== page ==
The band took the stage and immediately launched into “Eyes Wide Open.” While Wally De Backer uses Gotye as his professional pseudonym, it’s clear that in the live setting the name covers everyone in the band who plays an equally important role. The multitalented guitarist added a nice flourish of lap steel to the opening song (and later played an electric mandolin) while the bassist took control of the melody. Still, the story of the band was drums and rhythm, with De Backer surrounded by all sorts of stuff to hit in addition to the drummer behind him and plenty more taken up by the other three musicians. The sound sat on the verge of digital and analog, mallets hitting drums and electronic pads and xylophones in equal amounts. There was something scientific to the music, with the band acting like a single-celled organism, Gotye at the nucleus pulsing messages electronically to the other band members in their organelles. Opening-act Kimbra joined Gotye for lyrics on “Somebody I Used to Know,” getting an even bigger reaction from those in the audience screaming for every song like each one was a favorite.

Behind the stage a single backdrop held a constant stream of projected images, scenes flipping through ultrarealistic time lapses of landscapes and cityscapes and other animated scenes and psychedelic colors. These matched up well enough to the music that it felt like every tune was more than just a song, but also a live-action music video, with the audience sucked into the action. “State of the Art” matched a killer multisynth attack with a weird retro-cartoon music monster perfectly. Gotye worked several audience-participation moments into the set, more or less playing the beloved Making Mirrors album in its entirety, constantly splitting his personality to the crowd’s constant delight. —A. Stein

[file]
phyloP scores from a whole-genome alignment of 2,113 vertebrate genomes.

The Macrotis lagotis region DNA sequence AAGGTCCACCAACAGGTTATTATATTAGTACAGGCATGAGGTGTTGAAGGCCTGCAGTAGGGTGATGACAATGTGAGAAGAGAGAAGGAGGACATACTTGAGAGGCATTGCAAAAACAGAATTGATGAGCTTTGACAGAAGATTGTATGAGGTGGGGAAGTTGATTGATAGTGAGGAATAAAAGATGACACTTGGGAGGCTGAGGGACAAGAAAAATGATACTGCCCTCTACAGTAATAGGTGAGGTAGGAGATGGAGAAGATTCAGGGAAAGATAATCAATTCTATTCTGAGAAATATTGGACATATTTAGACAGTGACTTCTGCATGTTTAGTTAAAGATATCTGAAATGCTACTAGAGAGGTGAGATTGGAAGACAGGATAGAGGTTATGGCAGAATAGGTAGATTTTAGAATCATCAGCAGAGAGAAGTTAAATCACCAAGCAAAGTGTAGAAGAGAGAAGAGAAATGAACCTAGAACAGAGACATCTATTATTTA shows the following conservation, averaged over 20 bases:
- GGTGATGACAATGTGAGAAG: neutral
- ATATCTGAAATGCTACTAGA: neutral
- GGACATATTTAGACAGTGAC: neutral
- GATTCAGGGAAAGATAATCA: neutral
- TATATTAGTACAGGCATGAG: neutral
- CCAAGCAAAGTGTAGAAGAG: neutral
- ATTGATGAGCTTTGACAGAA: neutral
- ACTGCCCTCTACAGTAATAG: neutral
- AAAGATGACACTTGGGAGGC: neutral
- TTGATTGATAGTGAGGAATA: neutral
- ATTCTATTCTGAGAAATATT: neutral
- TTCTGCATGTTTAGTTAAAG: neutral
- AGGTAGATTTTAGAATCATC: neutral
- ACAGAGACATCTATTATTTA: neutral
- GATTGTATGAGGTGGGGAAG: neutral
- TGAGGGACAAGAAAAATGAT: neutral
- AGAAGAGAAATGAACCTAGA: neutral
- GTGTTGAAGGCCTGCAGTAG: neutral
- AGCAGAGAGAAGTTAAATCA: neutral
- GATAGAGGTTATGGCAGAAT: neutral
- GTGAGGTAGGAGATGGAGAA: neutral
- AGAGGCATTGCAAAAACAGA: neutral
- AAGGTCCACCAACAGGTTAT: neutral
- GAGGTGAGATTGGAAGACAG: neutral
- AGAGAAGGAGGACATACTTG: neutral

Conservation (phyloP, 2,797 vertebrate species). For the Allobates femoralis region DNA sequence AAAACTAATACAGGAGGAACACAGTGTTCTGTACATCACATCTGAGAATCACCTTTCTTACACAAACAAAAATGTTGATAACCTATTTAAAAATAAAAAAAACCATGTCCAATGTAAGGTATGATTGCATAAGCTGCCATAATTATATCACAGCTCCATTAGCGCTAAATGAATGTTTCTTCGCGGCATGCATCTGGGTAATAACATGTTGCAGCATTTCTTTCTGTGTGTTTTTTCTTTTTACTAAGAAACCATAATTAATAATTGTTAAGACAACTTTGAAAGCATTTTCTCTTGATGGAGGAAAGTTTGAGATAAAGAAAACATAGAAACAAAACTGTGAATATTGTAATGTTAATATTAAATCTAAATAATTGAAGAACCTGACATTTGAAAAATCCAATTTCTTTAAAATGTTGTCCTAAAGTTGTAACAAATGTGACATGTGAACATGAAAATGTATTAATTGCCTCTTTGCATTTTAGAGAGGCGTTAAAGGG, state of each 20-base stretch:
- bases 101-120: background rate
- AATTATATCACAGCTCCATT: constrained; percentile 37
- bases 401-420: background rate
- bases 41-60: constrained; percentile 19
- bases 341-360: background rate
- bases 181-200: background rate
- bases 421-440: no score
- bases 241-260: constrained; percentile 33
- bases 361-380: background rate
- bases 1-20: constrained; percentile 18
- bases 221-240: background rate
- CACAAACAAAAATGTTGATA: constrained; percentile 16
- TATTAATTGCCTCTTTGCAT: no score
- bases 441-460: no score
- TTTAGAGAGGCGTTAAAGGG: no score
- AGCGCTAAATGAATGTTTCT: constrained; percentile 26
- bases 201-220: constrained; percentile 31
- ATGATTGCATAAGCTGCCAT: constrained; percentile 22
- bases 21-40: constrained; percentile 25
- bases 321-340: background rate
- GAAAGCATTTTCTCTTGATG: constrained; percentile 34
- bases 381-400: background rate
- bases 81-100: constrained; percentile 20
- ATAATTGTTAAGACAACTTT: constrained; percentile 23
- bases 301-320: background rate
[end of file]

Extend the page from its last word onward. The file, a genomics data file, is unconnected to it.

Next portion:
Photos courtesy of Jeremy Ross | jeremyrossphotography.tumblr.com

cat_preview

So Much More Than Just One Song

February 7th, 2012

Gotye – The Bowery Ballroom – February 6, 2012


With one of the most talked about songs and videos of 2011, “Somebody That I Used to Know,” it felt like Gotye was just waiting for that first New York City show that sells out with an air of mystery and excitement surrounding it. And Monday at The Bowery Ballroom was that show: two projectors on the balcony accompanied the music with beautiful custom animations, and onstage there more instruments than you could count or even name. I was unsure what to expect of the show because Gotye’s album is an interesting one, filled with a few obvious hits but also some otherwise quirky stuff.

Opening the show with the crowd-pleasing “Eyes Wide Open,” Gotye’s voice sounded fantastic—soulful, clear and strong enough to quiet a packed room. Despite so much visual stimulation, the set lacked nothing musically. Each band member switched roles at least once, which found Gotye taking on a lot of percussion. The crowd never stopped moving thanks to songs like “Easy Way Out” and “State of the Art,” during which Gotye used a different microphone to make his voice drop at least an octave.

After an eager fan threw a bra onstage, Gotye wore it throughout “Smoke and Mirrors” and announced that he was going to perform a song that “maybe you’re all waiting for or maybe you’ve heard too much of.” With that he played the familiar opening xylophone of “Somebody That I Used To Know” with clear adoration from all those waiting to hear it. Kimbra came out to sing her part to even more applause and they did justice to the song that so many have listened to, covered and loved. Clearly Gotye is no one-hit wonder, and in thinking steps ahead of most when it comes to his live show, 2012 might very well be his year. —Lauren Glucksman

Photos courtesy of Diana Wong | dianawongphoto.com